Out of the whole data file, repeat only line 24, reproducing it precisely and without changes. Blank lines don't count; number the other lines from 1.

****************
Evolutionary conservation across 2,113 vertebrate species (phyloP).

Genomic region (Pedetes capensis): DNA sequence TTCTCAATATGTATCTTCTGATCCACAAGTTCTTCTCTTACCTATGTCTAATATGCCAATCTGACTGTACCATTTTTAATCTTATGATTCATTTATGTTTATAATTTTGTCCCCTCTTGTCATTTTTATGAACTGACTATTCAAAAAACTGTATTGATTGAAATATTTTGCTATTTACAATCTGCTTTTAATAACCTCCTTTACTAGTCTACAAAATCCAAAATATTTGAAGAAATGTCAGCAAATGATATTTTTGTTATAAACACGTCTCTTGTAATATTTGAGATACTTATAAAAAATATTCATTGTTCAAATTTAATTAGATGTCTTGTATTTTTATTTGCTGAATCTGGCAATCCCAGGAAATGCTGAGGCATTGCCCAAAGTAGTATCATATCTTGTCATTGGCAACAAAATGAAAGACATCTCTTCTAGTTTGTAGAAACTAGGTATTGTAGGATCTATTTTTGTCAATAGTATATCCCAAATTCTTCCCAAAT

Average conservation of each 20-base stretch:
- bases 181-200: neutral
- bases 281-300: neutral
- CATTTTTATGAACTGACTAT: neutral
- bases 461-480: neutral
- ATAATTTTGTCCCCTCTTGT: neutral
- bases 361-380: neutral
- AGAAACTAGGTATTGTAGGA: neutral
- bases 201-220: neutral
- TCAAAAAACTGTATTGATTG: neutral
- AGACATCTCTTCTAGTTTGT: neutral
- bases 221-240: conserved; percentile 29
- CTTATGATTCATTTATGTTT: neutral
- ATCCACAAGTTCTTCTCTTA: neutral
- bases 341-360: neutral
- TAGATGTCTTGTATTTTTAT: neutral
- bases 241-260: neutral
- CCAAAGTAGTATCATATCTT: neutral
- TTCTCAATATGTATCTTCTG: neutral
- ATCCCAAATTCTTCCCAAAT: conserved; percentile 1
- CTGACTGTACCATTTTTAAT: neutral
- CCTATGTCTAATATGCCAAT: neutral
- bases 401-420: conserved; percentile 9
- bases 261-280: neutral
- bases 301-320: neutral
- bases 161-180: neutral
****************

- CCTATGTCTAATATGCCAAT: neutral